US oil prices are gradually increasing in line with gains in international oil prices, and while some analysts expect fuel to become more expensive down the line, others say the US energy market is expected to stabilize at its current level before a likely drop in prices next year.
Kristian Rouz — US gasoline prices are at their seasonal four-year high amid the recent increase in international oil prices, and consumers at the pump are starting to feel the squeeze — despite rising crude oil production and refining in the US.
Meanwhile, now that the summer vacation and driving season is over, the demand for fuel is gradually easing, pointing to a likely stabilization in gasoline prices.
Analysts say the dynamics in gasoline prices have bucked the trend over the past few weeks, holding steady despite the lower demand, as higher US production is insufficient to offset the gains in global fuel prices.
According to the American Automobile Association, national gas price average stands at $2.867 a gallon ($0.75/liter), its seasonal highest since autumn of 2014. This comes as the WTI oil price has increased to $72.30/bbl, while Brent, another global benchmark, rose to $81.99 in the face of the looming oil embargo against Iran.
The data also suggests US oil prices are repeating the pattern in international, rather than domestic, oil prices, as Brent stands at its 4-year high as well, while US oil has already been at its current levels this past July.
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This partially explains President Donald Trump’s concern with the rise in global oil prices; despite the recent gains, US oil production could stave off possible further gains in US fuel costs. Trump said OPEC is manipulating the oil price to increase the fiscal revenues of its member countries at the expense of the rest of the world.
“We want them to stop raising prices,” Trump said at the UN General Assembly earlier this week. “We want them to start lowering prices.”
However, higher oil prices are also stemming from a rise in international demand and the ongoing acceleration in global economic growth. According to OPEC data, Saudi Arabia’s output is now only 320,000 barrels per day (bpd) below its 2016 high, while US oil production has increased from roughly 9 mln bpd to the current 11 mln bpd.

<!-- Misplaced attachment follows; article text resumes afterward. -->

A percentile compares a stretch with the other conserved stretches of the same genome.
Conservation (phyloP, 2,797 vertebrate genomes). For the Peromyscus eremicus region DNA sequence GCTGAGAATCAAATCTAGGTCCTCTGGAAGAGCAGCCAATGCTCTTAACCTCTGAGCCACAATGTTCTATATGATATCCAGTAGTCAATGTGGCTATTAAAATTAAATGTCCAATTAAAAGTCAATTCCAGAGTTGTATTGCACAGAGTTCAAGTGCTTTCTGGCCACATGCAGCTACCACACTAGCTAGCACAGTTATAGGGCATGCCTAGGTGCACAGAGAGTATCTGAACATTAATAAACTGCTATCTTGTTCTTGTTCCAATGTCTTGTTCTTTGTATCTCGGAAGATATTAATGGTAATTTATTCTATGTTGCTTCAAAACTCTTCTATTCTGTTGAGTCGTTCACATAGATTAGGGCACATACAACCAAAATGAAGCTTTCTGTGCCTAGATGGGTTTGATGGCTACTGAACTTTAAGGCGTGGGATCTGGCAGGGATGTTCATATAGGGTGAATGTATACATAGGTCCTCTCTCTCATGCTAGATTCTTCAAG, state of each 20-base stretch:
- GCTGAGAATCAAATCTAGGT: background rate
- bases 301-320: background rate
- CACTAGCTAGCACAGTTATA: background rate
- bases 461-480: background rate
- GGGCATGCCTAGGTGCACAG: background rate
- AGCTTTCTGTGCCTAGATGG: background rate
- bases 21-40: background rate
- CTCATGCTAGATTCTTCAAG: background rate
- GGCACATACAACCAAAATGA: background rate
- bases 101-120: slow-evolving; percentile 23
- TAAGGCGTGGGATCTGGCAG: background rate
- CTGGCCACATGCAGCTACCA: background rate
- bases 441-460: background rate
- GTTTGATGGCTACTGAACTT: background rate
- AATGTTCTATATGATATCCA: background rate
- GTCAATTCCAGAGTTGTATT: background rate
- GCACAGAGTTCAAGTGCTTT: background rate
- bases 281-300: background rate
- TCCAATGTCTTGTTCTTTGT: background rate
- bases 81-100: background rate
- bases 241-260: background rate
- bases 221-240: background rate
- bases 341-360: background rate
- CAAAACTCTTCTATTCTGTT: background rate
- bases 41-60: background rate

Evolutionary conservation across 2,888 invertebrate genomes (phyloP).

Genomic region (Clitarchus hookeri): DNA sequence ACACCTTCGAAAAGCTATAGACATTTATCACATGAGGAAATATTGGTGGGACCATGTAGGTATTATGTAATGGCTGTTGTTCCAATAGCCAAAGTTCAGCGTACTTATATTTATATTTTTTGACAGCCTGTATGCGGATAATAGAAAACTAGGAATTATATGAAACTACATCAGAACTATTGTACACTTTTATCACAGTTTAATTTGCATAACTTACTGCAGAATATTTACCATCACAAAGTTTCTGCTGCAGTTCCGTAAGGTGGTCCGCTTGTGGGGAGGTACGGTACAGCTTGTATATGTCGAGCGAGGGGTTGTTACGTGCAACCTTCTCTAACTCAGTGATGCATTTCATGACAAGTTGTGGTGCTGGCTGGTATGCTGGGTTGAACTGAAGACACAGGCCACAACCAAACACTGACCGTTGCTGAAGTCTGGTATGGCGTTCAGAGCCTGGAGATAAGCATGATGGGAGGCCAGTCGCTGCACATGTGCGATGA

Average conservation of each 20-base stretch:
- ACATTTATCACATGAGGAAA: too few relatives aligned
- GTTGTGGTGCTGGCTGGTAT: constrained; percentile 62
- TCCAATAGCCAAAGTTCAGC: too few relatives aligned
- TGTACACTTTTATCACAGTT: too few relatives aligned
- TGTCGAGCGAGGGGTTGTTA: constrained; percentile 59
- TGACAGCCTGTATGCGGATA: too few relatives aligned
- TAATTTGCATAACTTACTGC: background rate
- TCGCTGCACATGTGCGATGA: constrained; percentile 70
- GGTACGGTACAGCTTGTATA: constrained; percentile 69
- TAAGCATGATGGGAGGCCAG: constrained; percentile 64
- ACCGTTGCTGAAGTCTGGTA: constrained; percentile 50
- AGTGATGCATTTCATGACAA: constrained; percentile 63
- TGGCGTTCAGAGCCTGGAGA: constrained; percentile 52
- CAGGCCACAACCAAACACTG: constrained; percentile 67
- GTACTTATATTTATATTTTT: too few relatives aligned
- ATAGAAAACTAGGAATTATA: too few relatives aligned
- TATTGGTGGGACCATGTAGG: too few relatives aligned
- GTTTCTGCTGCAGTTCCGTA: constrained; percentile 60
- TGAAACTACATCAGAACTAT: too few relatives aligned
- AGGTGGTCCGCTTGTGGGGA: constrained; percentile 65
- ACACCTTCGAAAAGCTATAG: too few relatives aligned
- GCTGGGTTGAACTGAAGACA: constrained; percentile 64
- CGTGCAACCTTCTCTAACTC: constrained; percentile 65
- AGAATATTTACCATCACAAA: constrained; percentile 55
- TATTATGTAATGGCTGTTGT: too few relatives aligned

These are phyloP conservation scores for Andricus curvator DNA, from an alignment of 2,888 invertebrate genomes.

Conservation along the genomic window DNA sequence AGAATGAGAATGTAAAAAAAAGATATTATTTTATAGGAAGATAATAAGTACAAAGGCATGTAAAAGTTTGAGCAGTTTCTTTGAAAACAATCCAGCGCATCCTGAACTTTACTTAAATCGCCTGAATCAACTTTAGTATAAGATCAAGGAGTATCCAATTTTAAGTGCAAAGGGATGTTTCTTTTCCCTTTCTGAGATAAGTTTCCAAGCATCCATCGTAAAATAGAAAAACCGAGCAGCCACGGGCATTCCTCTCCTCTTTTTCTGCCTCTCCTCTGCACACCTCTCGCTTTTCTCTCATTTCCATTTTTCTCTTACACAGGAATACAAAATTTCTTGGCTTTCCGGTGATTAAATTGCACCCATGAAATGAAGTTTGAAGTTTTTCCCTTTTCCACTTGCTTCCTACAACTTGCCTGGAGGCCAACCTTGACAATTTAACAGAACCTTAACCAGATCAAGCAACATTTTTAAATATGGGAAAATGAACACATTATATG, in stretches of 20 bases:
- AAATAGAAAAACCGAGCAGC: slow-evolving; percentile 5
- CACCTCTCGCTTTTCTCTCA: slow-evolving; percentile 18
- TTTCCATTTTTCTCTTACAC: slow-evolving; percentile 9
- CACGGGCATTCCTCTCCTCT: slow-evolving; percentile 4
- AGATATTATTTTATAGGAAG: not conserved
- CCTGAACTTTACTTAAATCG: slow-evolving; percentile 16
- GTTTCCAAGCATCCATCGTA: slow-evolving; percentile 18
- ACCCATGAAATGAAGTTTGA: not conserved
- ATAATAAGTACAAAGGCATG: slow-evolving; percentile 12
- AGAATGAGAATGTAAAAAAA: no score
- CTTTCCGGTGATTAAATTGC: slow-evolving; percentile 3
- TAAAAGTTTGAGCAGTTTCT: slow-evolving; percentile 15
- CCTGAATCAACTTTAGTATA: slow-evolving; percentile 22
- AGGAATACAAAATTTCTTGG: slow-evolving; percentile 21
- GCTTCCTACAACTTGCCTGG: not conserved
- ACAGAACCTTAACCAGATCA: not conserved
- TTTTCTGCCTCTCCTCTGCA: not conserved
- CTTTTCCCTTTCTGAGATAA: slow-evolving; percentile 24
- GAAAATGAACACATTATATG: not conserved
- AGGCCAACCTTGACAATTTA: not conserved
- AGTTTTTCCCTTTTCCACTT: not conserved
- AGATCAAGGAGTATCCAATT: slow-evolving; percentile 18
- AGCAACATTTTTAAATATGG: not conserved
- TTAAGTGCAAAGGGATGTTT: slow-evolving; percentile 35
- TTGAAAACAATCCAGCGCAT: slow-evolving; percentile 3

Overall, the global oil supply is currently higher than it was back in 2016 when oil prices stood at $30/bbl. In late 2015, world oil production stood at 79.8 mln bpd, while this past summer, the world hit its new supply record of 92.6 mln bpd. However, oil prices keep rising due to the rise in global consumption and changes in the use of energy and international trading routs.
Additionally, global fuel prices tend to be speculative and reactive with respect to certain political developments — such as the impending Iran oil embargo, even though Iran’s supplies to the international markets have been subdued since the previous embargo was lifted back in 2015.
However, the rise in US gasoline prices comes as quite disheartening for many US consumers.
According to the data from Federal Highway Administration (FHWA), traffic volumes eased by 0.3 percent year-on-year amid the rising oil and gasoline prices this summer. Typically, traffic volumes increase 2-3 percent annually; this figure was last recorded back in 2015 and 2016.
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Officials say the demand for fuel is easing. Government data suggests US gasoline consumption only rose 18,000 bpd in the first half of this year despite quicker economic growth, job creation, and lower unemployment.
The Energy Information Administration (EIA) expects gas consumption to decline by 10,000 bpd for this entire year. This comes as good news for the producers of biofuel — particularly in the wake of an expected decrease in US crop prices, as well as renewables; hybrid vehicle manufacturers are expecting higher sales as well.
However, the rise in oil and fuel prices might turn out to be unsustainable over the coming 12 months, as US oil output is expected to surpass 12 mln bpd next year. This, coupled with the ongoing expansion in US refining and the construction of new pipelines, could contain further increases in oil prices.
While some analysts — including Mercuria Energy Group Ltd. and Trafigura Group — expect oil to surpass the $100/bbl mark next year, others say such expectations might be unsubstantiated.
“Another supply catalyst beyond Iran would likely be needed for prices to meaningfully break to the upside,” a team of Goldman Sachs researchers wrote in a note. “As a result, we expect Brent prices to stabilize back in their $70-80/bbl range into year-end.”
The lingering uncertainty in the international and domestic US energy markets might also drive US crude stockpiles up — which would eventually weigh on US oil prices heading into the new year, and offset the possible gains associated with the disruptions in global supply.